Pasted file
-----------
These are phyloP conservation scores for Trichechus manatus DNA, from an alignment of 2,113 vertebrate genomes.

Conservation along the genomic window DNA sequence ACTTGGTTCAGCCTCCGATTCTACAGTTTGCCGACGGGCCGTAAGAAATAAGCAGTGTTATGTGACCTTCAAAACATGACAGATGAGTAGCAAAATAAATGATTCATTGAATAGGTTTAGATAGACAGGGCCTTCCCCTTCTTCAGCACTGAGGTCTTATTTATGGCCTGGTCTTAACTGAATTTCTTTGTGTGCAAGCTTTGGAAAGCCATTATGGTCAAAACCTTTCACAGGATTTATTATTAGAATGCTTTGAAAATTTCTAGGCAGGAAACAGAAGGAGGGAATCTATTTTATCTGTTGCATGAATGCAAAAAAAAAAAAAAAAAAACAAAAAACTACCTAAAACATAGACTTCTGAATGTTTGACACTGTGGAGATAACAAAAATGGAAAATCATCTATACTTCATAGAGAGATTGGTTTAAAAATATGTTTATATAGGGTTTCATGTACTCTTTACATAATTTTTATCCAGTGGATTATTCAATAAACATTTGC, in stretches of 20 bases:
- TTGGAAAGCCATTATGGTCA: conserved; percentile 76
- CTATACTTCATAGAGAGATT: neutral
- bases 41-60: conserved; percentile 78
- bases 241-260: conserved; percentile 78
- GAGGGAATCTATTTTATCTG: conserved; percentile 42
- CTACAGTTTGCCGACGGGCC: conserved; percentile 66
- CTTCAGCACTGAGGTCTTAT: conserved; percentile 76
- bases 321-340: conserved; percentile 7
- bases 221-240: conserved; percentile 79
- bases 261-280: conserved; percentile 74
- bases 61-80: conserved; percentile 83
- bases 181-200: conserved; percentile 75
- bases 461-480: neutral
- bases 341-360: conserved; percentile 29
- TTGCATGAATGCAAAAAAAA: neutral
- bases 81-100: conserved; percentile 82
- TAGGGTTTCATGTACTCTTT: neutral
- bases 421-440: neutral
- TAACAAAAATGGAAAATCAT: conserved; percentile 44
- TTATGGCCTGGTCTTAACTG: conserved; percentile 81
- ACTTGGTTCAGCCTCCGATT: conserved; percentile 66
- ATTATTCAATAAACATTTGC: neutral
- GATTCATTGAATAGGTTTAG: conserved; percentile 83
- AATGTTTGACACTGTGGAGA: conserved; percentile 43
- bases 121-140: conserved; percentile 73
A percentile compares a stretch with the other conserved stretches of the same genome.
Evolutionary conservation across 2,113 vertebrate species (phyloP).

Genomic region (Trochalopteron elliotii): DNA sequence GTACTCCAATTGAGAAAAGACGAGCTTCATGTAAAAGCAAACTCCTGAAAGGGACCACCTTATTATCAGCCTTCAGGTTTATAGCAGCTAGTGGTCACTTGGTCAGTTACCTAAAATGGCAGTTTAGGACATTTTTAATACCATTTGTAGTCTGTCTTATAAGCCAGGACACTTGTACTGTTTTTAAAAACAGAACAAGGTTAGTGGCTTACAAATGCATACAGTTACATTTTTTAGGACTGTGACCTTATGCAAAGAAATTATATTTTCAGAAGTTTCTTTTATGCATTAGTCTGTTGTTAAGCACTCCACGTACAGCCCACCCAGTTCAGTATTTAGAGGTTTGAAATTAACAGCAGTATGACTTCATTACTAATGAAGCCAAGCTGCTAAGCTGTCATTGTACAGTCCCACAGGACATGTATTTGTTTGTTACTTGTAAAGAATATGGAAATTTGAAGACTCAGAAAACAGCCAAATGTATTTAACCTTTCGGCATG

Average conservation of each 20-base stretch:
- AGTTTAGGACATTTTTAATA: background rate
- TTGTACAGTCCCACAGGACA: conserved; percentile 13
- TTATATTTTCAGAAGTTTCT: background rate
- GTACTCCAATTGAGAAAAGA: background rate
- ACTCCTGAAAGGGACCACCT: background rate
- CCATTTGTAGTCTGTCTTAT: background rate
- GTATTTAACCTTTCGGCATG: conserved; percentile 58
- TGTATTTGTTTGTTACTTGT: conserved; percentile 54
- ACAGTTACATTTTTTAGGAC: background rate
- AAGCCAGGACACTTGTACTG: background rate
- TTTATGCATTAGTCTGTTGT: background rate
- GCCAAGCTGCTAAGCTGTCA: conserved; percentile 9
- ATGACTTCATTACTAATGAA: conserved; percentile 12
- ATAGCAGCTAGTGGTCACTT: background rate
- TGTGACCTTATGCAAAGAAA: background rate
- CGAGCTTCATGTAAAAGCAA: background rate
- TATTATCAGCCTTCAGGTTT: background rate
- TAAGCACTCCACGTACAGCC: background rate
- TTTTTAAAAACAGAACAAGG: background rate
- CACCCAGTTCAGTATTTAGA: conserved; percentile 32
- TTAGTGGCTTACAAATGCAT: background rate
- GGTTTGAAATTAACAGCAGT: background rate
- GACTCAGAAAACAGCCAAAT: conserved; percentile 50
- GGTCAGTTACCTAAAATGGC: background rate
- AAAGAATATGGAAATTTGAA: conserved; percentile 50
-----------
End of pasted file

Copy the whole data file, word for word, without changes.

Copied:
These are phyloP conservation scores for Trichechus manatus DNA, from an alignment of 2,113 vertebrate genomes.

Conservation along the genomic window DNA sequence ACTTGGTTCAGCCTCCGATTCTACAGTTTGCCGACGGGCCGTAAGAAATAAGCAGTGTTATGTGACCTTCAAAACATGACAGATGAGTAGCAAAATAAATGATTCATTGAATAGGTTTAGATAGACAGGGCCTTCCCCTTCTTCAGCACTGAGGTCTTATTTATGGCCTGGTCTTAACTGAATTTCTTTGTGTGCAAGCTTTGGAAAGCCATTATGGTCAAAACCTTTCACAGGATTTATTATTAGAATGCTTTGAAAATTTCTAGGCAGGAAACAGAAGGAGGGAATCTATTTTATCTGTTGCATGAATGCAAAAAAAAAAAAAAAAAAACAAAAAACTACCTAAAACATAGACTTCTGAATGTTTGACACTGTGGAGATAACAAAAATGGAAAATCATCTATACTTCATAGAGAGATTGGTTTAAAAATATGTTTATATAGGGTTTCATGTACTCTTTACATAATTTTTATCCAGTGGATTATTCAATAAACATTTGC, in stretches of 20 bases:
- TTGGAAAGCCATTATGGTCA: conserved; percentile 76
- CTATACTTCATAGAGAGATT: neutral
- bases 41-60: conserved; percentile 78
- bases 241-260: conserved; percentile 78
- GAGGGAATCTATTTTATCTG: conserved; percentile 42
- CTACAGTTTGCCGACGGGCC: conserved; percentile 66
- CTTCAGCACTGAGGTCTTAT: conserved; percentile 76
- bases 321-340: conserved; percentile 7
- bases 221-240: conserved; percentile 79
- bases 261-280: conserved; percentile 74
- bases 61-80: conserved; percentile 83
- bases 181-200: conserved; percentile 75
- bases 461-480: neutral
- bases 341-360: conserved; percentile 29
- TTGCATGAATGCAAAAAAAA: neutral
- bases 81-100: conserved; percentile 82
- TAGGGTTTCATGTACTCTTT: neutral
- bases 421-440: neutral
- TAACAAAAATGGAAAATCAT: conserved; percentile 44
- TTATGGCCTGGTCTTAACTG: conserved; percentile 81
- ACTTGGTTCAGCCTCCGATT: conserved; percentile 66
- ATTATTCAATAAACATTTGC: neutral
- GATTCATTGAATAGGTTTAG: conserved; percentile 83
- AATGTTTGACACTGTGGAGA: conserved; percentile 43
- bases 121-140: conserved; percentile 73
A percentile compares a stretch with the other conserved stretches of the same genome.
Evolutionary conservation across 2,113 vertebrate species (phyloP).

Genomic region (Trochalopteron elliotii): DNA sequence GTACTCCAATTGAGAAAAGACGAGCTTCATGTAAAAGCAAACTCCTGAAAGGGACCACCTTATTATCAGCCTTCAGGTTTATAGCAGCTAGTGGTCACTTGGTCAGTTACCTAAAATGGCAGTTTAGGACATTTTTAATACCATTTGTAGTCTGTCTTATAAGCCAGGACACTTGTACTGTTTTTAAAAACAGAACAAGGTTAGTGGCTTACAAATGCATACAGTTACATTTTTTAGGACTGTGACCTTATGCAAAGAAATTATATTTTCAGAAGTTTCTTTTATGCATTAGTCTGTTGTTAAGCACTCCACGTACAGCCCACCCAGTTCAGTATTTAGAGGTTTGAAATTAACAGCAGTATGACTTCATTACTAATGAAGCCAAGCTGCTAAGCTGTCATTGTACAGTCCCACAGGACATGTATTTGTTTGTTACTTGTAAAGAATATGGAAATTTGAAGACTCAGAAAACAGCCAAATGTATTTAACCTTTCGGCATG

Average conservation of each 20-base stretch:
- AGTTTAGGACATTTTTAATA: background rate
- TTGTACAGTCCCACAGGACA: conserved; percentile 13
- TTATATTTTCAGAAGTTTCT: background rate
- GTACTCCAATTGAGAAAAGA: background rate
- ACTCCTGAAAGGGACCACCT: background rate
- CCATTTGTAGTCTGTCTTAT: background rate
- GTATTTAACCTTTCGGCATG: conserved; percentile 58
- TGTATTTGTTTGTTACTTGT: conserved; percentile 54
- ACAGTTACATTTTTTAGGAC: background rate
- AAGCCAGGACACTTGTACTG: background rate
- TTTATGCATTAGTCTGTTGT: background rate
- GCCAAGCTGCTAAGCTGTCA: conserved; percentile 9
- ATGACTTCATTACTAATGAA: conserved; percentile 12
- ATAGCAGCTAGTGGTCACTT: background rate
- TGTGACCTTATGCAAAGAAA: background rate
- CGAGCTTCATGTAAAAGCAA: background rate
- TATTATCAGCCTTCAGGTTT: background rate
- TAAGCACTCCACGTACAGCC: background rate
- TTTTTAAAAACAGAACAAGG: background rate
- CACCCAGTTCAGTATTTAGA: conserved; percentile 32
- TTAGTGGCTTACAAATGCAT: background rate
- GGTTTGAAATTAACAGCAGT: background rate
- GACTCAGAAAACAGCCAAAT: conserved; percentile 50
- GGTCAGTTACCTAAAATGGC: background rate
- AAAGAATATGGAAATTTGAA: conserved; percentile 50